Yesterday  (17 April) Daniel P Carter exclusively announced on his BBC Radio 1 Rock Show that Mastodon – hard-rock maestros and one of Dan’s favourite bands – are officially heading to Reading & Leeds 2016. The American four-piece will be sailing (not literally) across the Atlantic to spend the August bank holiday with you bunch. They’ll be knocking out tracks from their sixth and most recent LP ‘Once More ‘Round the Sun’, and hopefully we’ll get a few earlier classics, including a tune or two from their multi-award winning album ‘The Hunter.’ If heavy guitar riffs and raucous drums aren’t your thing, don’t worry –there are even more acts set to be announced later this week. Stay tuned! Source:


Die Antwoord, Skunk Anansie and more at Sziget 2016!

It’s announcement time! DIE ANTWOORD, Skunk Anansie , Afrojack, Zedd, DVBBS , Marky Ramone’s Blitzkrieg, Carnage , TroyBoi, és Halott Pénz added to Sziget Festival 2016 lineup! Get your ticket until May 5th as prices will change! Check for tickets here! Source:



Next up for this year’s Latitude announcements are the first acts of the Lake Stage and more. Handpicked by DJ and broadcaster Huw Stephens, the Lake Stage bill offers festival goers the opportunity to see the stars of the future in an intimate environment. This year we’re welcoming the confessional hip-hop favourite Loyle Carner and his fellow BBC Sound of 2016 soloist, the exciting singer-songwriter Billie Marten. The Lake Stage will also play host to baritone rock-pop favourite Oscar, London’s freshest female group The Big Moon and indie kings Blaenavon. Two new Welsh treasures Meilyr Jones and ESTRONS, and hotly-tipped young indie rebel Declan McKenna will be making an appearance alongside Denmark’s lauded experimental-pop group Liss. Icelandic three-piece Samaris will make their Latitude debut alongside the UK’s enigmatic new voice of Pixx, alt-pop-rock quintet Babeheaven, hip-hop producer Muckaniks and the brutally honest songsmith Louis Berry. We’re also excited to announce a new wave of acts on the BBC 6 Music Stage, as punk mavericks Slaves return to the festival, along with electronic-soul duo Honne and the exotic sounds of Flamingods. Minor Victories, made up of Mogwai, Slowdive and Editors members (who all played Latitude in 2014), are set to perform a festival exclusive at Henham Park this summer. The Sunrise Arena will also host indie-art quartet Teleman, Scottish singer-songwriter Emma Pollock and indie veteran Bill Ryder-Jones. Bear’s Den, the critically acclaimed British folk rock duo, also join the incredible bill of acts performing on the Obelisk arena this summer. These new additions join an already stellar music line up fronted by headliners The Maccabees, The National and New Order, and many, many more. Take a look at the full line up so far. Source :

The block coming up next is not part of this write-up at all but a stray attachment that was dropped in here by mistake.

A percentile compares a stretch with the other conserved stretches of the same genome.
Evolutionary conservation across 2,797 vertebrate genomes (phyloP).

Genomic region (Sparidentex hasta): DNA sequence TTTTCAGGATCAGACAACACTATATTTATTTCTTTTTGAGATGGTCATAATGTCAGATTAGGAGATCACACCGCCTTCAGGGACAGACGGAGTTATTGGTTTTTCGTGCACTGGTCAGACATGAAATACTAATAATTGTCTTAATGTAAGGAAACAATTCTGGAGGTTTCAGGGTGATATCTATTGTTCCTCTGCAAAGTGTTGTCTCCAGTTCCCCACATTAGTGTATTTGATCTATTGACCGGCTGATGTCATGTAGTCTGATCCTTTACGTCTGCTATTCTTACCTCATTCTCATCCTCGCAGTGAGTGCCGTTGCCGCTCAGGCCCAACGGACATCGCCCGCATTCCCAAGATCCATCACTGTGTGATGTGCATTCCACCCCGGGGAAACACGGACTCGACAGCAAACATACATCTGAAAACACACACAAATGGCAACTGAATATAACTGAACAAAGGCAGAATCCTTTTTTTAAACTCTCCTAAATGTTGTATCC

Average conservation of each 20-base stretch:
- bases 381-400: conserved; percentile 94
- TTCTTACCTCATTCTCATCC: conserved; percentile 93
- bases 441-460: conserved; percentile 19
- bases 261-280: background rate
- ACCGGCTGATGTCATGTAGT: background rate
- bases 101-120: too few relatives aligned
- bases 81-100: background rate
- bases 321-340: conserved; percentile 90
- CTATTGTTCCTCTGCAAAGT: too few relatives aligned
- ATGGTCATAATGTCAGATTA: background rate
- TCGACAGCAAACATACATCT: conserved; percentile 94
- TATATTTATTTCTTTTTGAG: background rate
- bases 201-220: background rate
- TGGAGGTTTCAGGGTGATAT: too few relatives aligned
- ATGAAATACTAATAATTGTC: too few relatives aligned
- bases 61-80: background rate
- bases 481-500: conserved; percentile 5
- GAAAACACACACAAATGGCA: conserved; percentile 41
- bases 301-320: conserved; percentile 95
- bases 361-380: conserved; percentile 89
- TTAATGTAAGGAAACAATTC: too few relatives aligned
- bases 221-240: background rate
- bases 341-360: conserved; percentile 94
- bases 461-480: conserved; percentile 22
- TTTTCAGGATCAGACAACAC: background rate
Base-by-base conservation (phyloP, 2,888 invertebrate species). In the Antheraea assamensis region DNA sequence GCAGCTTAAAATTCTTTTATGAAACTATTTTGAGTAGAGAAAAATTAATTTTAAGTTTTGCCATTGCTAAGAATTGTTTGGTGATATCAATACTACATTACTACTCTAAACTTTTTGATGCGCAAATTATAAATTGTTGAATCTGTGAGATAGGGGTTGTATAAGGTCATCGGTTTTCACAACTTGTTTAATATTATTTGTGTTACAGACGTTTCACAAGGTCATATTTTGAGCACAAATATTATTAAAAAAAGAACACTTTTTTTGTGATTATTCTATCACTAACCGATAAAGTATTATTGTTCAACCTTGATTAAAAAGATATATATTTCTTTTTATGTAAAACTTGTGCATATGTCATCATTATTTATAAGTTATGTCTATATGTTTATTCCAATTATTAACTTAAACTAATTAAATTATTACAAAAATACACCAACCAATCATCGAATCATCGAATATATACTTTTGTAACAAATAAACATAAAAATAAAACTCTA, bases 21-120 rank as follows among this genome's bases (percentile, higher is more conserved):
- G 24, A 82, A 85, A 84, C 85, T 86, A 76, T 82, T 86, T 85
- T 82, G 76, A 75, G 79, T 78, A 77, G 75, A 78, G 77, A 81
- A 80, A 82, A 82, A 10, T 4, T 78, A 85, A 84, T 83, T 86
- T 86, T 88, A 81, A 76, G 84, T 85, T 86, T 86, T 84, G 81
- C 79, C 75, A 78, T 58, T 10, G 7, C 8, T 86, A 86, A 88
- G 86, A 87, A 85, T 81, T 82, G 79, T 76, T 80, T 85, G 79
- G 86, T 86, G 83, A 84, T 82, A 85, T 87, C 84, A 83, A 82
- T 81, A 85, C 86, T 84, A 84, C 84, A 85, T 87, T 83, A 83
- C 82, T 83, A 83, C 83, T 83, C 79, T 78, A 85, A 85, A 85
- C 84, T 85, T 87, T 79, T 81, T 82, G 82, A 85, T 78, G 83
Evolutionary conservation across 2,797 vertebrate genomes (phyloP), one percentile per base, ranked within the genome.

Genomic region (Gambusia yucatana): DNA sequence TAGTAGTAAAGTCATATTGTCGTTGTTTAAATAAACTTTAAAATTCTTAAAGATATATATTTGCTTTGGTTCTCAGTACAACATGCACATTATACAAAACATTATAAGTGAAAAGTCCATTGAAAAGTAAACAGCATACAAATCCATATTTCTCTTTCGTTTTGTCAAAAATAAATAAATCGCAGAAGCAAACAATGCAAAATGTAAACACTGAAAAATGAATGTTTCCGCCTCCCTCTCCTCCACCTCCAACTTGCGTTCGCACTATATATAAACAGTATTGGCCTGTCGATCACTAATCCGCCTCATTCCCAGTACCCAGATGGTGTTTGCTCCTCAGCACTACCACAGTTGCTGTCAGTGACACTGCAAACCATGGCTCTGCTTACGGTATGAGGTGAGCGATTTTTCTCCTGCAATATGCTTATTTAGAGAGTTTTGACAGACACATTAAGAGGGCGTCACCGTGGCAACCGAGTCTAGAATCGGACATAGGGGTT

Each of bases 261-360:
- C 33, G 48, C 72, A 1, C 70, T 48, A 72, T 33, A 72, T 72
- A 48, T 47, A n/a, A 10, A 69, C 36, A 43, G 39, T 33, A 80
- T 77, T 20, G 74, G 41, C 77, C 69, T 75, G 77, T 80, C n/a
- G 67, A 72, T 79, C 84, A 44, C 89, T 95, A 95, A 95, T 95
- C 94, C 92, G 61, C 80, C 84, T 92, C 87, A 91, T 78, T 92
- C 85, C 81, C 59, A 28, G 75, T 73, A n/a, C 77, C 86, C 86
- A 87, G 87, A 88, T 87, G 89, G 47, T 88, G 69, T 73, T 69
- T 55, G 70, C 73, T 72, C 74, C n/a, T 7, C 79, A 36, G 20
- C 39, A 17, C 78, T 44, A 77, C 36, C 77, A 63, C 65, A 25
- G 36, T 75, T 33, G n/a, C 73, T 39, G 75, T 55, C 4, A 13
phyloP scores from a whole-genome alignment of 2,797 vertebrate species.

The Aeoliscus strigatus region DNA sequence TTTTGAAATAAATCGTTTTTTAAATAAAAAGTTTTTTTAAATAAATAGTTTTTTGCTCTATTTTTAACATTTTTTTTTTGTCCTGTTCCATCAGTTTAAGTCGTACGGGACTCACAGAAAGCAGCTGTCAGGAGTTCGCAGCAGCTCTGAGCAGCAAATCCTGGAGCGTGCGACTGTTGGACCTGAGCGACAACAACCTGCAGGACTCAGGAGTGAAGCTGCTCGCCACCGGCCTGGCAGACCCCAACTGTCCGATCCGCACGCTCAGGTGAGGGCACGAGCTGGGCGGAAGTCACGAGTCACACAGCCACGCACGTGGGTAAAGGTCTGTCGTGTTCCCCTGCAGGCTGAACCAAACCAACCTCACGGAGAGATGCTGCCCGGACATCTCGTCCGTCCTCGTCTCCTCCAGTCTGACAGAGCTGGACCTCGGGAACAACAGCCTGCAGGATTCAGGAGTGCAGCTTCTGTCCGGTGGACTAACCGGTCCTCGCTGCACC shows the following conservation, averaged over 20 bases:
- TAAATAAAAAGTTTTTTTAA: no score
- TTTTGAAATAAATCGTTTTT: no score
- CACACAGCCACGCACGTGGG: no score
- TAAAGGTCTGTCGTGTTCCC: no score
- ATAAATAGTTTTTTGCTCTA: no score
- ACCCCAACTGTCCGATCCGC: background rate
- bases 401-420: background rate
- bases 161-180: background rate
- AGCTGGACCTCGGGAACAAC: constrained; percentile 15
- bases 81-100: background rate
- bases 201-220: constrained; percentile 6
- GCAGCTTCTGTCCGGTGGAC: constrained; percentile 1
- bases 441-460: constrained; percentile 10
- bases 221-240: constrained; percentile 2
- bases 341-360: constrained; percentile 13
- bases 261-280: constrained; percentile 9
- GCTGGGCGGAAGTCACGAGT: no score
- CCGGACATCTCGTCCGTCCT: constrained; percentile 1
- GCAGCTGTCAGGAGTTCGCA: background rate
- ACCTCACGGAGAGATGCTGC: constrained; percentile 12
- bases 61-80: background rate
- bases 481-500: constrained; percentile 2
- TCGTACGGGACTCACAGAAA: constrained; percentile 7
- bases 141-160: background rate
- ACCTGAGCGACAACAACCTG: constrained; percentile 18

Holograms and holistic health: what will music festivals of the future look like?